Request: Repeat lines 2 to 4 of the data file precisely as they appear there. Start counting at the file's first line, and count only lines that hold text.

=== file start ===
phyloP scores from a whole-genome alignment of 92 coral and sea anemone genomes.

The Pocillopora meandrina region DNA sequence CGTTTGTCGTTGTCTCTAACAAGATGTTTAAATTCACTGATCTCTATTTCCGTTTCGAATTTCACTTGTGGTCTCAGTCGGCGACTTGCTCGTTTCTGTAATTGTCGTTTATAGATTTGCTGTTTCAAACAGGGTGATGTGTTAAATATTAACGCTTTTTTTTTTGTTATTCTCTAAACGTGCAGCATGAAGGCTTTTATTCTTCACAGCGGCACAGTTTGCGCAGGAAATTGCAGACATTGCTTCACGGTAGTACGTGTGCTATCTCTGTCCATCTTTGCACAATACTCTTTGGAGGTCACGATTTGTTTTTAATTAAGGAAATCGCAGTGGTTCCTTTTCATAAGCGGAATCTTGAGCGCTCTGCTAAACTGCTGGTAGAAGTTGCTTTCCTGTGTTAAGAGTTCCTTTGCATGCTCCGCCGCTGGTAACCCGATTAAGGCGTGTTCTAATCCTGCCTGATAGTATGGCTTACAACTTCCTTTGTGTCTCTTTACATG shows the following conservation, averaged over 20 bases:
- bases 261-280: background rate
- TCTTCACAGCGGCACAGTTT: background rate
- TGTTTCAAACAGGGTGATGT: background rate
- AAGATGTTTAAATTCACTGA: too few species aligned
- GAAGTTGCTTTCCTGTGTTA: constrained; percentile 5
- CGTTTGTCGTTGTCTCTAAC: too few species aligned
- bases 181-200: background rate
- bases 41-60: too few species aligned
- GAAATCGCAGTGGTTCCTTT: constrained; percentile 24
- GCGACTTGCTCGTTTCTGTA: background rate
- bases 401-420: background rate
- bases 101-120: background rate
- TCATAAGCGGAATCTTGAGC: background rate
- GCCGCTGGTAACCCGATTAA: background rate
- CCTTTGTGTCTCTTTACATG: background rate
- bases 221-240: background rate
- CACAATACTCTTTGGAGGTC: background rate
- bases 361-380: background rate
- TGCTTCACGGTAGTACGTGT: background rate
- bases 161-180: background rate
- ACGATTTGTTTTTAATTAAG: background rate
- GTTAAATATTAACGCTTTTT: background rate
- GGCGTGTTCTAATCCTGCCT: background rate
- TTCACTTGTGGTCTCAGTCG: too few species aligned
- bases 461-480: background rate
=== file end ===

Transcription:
The Pocillopora meandrina region DNA sequence CGTTTGTCGTTGTCTCTAACAAGATGTTTAAATTCACTGATCTCTATTTCCGTTTCGAATTTCACTTGTGGTCTCAGTCGGCGACTTGCTCGTTTCTGTAATTGTCGTTTATAGATTTGCTGTTTCAAACAGGGTGATGTGTTAAATATTAACGCTTTTTTTTTTGTTATTCTCTAAACGTGCAGCATGAAGGCTTTTATTCTTCACAGCGGCACAGTTTGCGCAGGAAATTGCAGACATTGCTTCACGGTAGTACGTGTGCTATCTCTGTCCATCTTTGCACAATACTCTTTGGAGGTCACGATTTGTTTTTAATTAAGGAAATCGCAGTGGTTCCTTTTCATAAGCGGAATCTTGAGCGCTCTGCTAAACTGCTGGTAGAAGTTGCTTTCCTGTGTTAAGAGTTCCTTTGCATGCTCCGCCGCTGGTAACCCGATTAAGGCGTGTTCTAATCCTGCCTGATAGTATGGCTTACAACTTCCTTTGTGTCTCTTTACATG shows the following conservation, averaged over 20 bases:
- bases 261-280: background rate
- TCTTCACAGCGGCACAGTTT: background rate